posted on Jun, 27 2008 @ 10:52 AM
The stack of planets was seen by humans and recorded in the shapes of artifacts in the Paleolithic of about two million years ago, and as carved
images in the Upper Paleolithic, from 30,000 BC, and by the hundreds of millions during the early Neolithic, 7000 to 3000 BC.
At about 9000 BC, the Earth also was captured, at first at the equatorial level of Saturn, causing months of darkness on Earth.
The periods of darkness are recognized by many of the world's creation myths, and were likely recorded in the illustrated glyphic books of
Mesoamerica, references to which are made in Colonial period annals and documents.
Climatalogically the period is identified as the Younger Dryas, when Earth got as cold as it ever was for some 500 years.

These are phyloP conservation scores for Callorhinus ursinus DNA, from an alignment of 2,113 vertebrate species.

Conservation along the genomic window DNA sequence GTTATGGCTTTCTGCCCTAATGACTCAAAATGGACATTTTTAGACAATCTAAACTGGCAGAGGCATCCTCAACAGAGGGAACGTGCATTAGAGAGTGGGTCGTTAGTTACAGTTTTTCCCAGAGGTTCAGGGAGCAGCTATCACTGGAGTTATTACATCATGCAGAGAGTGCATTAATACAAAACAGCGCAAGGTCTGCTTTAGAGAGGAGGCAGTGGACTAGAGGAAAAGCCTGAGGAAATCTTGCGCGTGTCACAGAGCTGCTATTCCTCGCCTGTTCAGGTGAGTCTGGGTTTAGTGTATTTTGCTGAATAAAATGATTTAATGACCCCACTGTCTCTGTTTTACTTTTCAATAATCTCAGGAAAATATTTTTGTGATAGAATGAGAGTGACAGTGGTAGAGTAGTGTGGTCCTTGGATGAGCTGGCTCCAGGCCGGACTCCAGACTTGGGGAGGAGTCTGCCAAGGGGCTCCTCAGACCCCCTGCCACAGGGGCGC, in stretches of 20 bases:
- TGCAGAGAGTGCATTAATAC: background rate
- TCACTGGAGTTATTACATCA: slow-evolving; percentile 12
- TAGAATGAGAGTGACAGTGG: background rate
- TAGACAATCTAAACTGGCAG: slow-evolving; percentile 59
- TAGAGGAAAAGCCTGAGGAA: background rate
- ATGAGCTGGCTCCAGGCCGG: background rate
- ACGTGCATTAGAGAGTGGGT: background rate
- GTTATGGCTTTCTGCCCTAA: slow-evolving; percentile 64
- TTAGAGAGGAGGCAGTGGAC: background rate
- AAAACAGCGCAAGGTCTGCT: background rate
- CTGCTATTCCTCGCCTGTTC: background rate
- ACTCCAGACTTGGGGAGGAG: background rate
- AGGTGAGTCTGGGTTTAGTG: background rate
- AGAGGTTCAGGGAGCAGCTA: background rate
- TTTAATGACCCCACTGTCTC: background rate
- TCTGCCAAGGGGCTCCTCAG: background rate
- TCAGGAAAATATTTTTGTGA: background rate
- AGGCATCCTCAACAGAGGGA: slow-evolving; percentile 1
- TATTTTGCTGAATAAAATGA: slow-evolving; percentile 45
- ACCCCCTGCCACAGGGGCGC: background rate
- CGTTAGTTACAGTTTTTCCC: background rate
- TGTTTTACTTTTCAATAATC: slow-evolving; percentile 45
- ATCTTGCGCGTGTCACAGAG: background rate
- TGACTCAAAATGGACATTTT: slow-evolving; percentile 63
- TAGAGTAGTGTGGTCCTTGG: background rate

Over the next 5000 years the orbit of Earth was progressively depressed and, between about 6000 BC and 3100 BC, Earth became part of this strange
configuration of planets, a condition which provided long summers and a mild climate in the northern hemisphere.
Planets, including the giant Saturn, stood above the pole and close to Earth (but measured in millions of miles) and were taken by humans to be the
Gods who supported them and for whose benefit they labored at agriculture and conducted trade.
In about 4200 BC Saturn dropped its coma (which had obscured Saturn and its companion planets), and in effect went nova. In a mass expulsion Saturn
produced its rings and a new satellite, Venus, and lit up like a sun.
To the humans of Earth, who had not clearly seen the Sun for thousands of years because of the enclosing plasmasphere of Saturn, this was the start of
creation, the start of time, and the first showing of 'the land' and its resident Gods. Saturn was called "the sun."